• Nutrient-containing fluid can flow with gravity from the nutrient distributor 60 down to through the planter sections 30 via openings 39 to allow for access to each plant on each planter section in a relatively uniform manner. The conduits 70 carrying the nutrients are advantageously threaded and are essentially the same length as a depth of each planter section, allowing for modular assembly of aeroponic columns of varying heights, as desired. FIG. 8 also shows how the planter sections can be stacked, with the conduits 70 running through the middle of the hollow interior 75, in channel 38, out of sight, with only the aesthetically attractive show surface of the planter sections 30 (with the plant holders 80 for the plants) visible to the viewer standing adjacent the column.
  • FIG. 9 shows an isolated isometric view of one of the plant holders 80. Rock wool and/or a sponge or foam can be used to hold a seed and be positioned inside the plant holder. Openings 82 on the side and bottom openings 83 can be provided to allow roots to grow and water to enter and exit. Each plant holder opening 90 has a width, and preferably each corresponding plant holder 80 has a bottom width less than the width of the plant holder opening, and a top width greater than the width of the plant holder opening. As shown, the plant holder advantageously has a frusto-conical shape such that it is wider at the top and narrower at the lower end or bottom of the plant holder. Also a lip 81 may be provided to which when inserted into the column rests on one of the planter section, making it much easier to remove the plant holder when a change is desired. The plant holder may have a circular cross section as shown so as to be easily insertable and removable from cylindrical the plant holder openings.
  • FIG. 10 is an isolated isometric view of the nutrient distributor 60. Structurally the nutrient distributor is similar to the planter sections, in the sense that it has the same polygonal cross section, has plant holder opening upper portion 92 which, when assembled, cooperates with a plant holder opening lower portion 94 of an adjacent planter section to define a plant holder opening. Also, the nutrient distributor may be stacked on top of the planter sections in the same way the planter sections are stacked on top of each other. However, the depth of the nutrient distributor need not be the same, and the geometry of a floor need only provide a central opening 38 for the top conduit, and smaller openings 62 to allow fluid to pass down to the planter sections below.
  • FIG. 11 shows how the base 40 can serve as a storage vessel for the nutrient distributor 60 and planter sections/hex bodies 30 when the aeroponic column 20 is not in use. As shown, multiple planter sections/stackable bodies 30 may be stowed in the base and a lid may be placed on the base, helping with disassembly and reassembly at another time and/or location.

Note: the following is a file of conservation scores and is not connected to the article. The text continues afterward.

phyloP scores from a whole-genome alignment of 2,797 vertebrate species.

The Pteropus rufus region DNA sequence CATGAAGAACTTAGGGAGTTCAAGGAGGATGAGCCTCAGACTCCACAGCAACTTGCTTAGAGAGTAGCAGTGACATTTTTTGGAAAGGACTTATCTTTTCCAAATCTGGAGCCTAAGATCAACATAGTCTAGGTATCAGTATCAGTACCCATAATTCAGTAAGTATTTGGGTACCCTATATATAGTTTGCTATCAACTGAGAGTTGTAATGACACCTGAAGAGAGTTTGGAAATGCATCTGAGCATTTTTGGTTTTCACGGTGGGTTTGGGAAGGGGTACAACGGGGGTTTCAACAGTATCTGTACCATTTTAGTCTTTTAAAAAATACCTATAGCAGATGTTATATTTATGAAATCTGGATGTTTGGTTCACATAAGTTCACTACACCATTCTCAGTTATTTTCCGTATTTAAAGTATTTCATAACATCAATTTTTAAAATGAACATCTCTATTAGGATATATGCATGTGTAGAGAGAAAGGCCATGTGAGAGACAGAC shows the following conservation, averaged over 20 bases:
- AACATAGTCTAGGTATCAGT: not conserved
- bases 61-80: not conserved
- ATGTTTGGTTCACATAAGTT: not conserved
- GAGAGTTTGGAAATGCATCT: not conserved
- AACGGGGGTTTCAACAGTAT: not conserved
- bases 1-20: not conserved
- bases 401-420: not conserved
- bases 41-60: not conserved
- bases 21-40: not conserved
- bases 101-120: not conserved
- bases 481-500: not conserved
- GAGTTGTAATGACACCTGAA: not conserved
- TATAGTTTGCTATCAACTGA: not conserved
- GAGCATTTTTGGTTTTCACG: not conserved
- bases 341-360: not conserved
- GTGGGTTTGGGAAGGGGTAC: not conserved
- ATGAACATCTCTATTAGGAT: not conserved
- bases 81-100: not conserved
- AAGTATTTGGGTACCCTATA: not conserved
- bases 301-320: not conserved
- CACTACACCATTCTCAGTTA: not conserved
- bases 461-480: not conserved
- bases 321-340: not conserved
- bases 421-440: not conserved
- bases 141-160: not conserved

• FIGS. 12-13 show an optional automatic nutrient controller 46 operatively connected to a control box 47 and power source which can be added with the pump, attached to the column as a separate module or, as shown here, be positioned inside the lowest planter section immediately adjacent the nutrient reservoir. Also, storage containers for several different types of nutrients can be provided in the lowest planter section. Such storage containers can comprise, for example, pH solutions 86 for making the fluid in the fluid reservoir more acidic or more basic, or mineral solutions 84, 85 for adjusting the amounts of important nutrients in the fluid, depending on the needs of the particular plants to grow. The nutrient reservoir in the base 40 is shown receiving at least one sensor, here with two sensors 87, 88 operatively connected to the controller/logic box 46. One of the sensors 87 can be used to determine pH of the fluid in the reservoir, the other of the sensor 88 can be used to measure mineral levels, for example. Data about the pH and/or mineral levels is sent to the controller 56. If the pH and/or mineral levels of the fluid in the reservoir is not at a desired level, a signal can be sent to a valve assembly 48 to open a valve corresponding to the correct corresponding storage container.
  • The nutrient controller can be programmed to automatically release nutrients not only in response to data from the sensors, but also at a predetermined rate or at a given time from each storage container and release these nutrients in response to instructions from a user. The logic controller 46 may be operatively connected to a smart phone, pc, laptop etc., for customization of the fluid for particular plants. Also default nutrient release schedules for particular plants may be provided to the user and programmed into the nutrient controller.